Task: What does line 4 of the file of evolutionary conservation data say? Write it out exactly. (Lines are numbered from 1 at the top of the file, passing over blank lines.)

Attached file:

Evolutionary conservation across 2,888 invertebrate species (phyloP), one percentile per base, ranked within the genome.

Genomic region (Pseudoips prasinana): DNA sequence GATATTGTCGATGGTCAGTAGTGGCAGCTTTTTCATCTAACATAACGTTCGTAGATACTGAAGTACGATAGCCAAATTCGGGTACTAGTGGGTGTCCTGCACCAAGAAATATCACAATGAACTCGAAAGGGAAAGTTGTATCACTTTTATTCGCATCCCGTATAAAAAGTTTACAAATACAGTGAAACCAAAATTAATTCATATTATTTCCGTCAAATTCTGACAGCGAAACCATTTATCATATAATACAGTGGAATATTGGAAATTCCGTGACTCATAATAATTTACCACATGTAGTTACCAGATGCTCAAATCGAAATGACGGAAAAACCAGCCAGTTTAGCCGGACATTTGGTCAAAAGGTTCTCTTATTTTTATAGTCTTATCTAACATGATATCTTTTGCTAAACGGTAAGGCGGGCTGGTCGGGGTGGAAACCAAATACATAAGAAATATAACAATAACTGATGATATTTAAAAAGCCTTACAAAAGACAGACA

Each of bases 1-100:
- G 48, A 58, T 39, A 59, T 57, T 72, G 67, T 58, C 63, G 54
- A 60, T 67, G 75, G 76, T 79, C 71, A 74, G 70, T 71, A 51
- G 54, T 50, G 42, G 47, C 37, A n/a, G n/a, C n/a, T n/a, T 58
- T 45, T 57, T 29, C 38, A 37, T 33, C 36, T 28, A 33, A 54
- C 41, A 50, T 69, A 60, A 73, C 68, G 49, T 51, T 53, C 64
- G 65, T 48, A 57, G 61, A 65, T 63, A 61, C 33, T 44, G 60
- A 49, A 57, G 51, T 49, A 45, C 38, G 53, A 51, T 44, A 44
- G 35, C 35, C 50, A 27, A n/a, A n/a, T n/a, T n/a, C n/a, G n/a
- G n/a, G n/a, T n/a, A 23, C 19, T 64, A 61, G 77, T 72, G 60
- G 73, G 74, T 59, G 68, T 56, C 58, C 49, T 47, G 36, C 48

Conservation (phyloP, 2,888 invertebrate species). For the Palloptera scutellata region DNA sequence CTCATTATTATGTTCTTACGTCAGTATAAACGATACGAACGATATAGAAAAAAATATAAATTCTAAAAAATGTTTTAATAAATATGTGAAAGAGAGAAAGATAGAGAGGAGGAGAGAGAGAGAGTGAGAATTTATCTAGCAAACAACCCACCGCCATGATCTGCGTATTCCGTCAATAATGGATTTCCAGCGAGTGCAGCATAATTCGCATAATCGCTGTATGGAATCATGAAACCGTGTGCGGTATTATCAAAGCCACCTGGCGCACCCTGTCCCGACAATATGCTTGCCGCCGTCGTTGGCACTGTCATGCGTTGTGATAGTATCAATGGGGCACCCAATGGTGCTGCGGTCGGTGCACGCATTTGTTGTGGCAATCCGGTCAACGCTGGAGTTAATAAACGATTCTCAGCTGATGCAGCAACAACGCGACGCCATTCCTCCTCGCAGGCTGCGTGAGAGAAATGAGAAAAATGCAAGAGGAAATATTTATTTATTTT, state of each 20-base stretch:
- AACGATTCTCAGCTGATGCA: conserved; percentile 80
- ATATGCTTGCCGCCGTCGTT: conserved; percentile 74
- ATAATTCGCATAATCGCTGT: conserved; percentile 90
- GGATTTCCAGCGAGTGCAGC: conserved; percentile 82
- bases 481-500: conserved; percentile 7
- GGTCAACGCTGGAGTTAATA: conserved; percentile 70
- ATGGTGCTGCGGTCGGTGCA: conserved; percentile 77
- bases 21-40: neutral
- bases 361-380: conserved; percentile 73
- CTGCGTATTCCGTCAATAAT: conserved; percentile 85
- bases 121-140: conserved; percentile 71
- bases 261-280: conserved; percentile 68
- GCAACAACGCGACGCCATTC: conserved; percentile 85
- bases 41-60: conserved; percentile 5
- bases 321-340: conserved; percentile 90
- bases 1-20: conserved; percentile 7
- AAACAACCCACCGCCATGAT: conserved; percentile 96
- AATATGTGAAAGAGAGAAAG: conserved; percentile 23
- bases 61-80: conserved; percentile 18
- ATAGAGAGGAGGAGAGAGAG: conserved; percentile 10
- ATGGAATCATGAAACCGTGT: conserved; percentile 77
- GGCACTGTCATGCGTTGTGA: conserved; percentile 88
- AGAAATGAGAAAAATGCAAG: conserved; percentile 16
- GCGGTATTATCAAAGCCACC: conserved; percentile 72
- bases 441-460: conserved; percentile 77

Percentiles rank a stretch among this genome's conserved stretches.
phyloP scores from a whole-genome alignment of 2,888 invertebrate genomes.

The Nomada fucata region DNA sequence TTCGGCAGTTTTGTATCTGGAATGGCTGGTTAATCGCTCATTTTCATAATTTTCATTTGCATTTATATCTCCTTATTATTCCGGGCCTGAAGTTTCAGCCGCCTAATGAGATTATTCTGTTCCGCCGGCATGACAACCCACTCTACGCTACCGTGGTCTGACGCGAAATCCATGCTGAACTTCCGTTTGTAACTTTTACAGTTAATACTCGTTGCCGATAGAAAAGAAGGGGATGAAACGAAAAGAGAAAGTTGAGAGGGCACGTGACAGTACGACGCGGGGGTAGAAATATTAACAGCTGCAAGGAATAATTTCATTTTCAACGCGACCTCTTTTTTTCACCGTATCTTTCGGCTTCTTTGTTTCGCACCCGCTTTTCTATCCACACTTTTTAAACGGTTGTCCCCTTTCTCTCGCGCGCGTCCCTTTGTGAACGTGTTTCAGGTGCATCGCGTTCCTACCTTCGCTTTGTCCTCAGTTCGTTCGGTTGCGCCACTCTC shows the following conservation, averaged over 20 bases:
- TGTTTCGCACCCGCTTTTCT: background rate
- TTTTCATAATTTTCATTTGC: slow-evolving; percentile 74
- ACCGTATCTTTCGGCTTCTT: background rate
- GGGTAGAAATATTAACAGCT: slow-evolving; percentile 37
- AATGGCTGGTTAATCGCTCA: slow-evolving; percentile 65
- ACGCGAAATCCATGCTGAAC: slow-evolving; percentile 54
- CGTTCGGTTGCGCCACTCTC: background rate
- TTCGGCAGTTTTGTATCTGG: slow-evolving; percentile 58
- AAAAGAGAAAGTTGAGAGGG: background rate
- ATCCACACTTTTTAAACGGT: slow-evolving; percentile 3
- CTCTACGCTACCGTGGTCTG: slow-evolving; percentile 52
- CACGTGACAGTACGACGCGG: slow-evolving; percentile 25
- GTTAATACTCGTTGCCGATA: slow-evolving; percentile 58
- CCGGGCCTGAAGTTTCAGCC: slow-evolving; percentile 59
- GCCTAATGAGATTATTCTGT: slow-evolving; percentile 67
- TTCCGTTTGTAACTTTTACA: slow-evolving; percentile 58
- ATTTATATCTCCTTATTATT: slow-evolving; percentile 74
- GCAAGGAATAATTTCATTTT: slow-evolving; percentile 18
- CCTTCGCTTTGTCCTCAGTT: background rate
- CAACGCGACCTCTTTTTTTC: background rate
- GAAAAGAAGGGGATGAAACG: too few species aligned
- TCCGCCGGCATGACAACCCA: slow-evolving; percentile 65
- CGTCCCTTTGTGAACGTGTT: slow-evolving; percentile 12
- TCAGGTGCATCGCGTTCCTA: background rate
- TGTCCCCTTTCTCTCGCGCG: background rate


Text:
- G 48, A 58, T 39, A 59, T 57, T 72, G 67, T 58, C 63, G 54